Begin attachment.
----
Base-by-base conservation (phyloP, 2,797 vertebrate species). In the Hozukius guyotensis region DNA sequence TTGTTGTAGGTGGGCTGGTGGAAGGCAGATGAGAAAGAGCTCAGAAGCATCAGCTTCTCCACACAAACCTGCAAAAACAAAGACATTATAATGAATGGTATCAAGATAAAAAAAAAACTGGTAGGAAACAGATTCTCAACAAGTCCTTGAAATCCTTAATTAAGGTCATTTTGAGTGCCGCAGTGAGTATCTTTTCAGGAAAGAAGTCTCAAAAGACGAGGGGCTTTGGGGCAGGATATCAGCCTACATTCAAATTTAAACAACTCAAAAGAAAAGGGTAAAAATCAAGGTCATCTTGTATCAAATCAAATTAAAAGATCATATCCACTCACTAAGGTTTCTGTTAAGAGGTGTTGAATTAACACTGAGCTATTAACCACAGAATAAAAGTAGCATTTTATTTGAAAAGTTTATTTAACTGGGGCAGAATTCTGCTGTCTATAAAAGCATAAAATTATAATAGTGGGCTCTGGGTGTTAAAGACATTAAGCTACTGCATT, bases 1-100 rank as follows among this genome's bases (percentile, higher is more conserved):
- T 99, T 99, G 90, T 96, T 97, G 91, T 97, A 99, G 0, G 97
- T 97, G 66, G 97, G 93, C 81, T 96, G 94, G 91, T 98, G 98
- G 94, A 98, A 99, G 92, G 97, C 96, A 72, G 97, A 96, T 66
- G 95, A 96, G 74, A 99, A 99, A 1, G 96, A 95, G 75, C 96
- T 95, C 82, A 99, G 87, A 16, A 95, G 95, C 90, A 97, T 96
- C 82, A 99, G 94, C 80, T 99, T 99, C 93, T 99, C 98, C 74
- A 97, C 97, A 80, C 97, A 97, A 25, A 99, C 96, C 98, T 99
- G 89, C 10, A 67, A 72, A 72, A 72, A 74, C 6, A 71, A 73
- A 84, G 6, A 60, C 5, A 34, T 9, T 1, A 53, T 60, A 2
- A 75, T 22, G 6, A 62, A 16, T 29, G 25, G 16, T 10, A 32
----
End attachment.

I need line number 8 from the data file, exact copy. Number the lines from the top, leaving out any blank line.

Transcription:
- A 97, C 97, A 80, C 97, A 97, A 25, A 99, C 96, C 98, T 99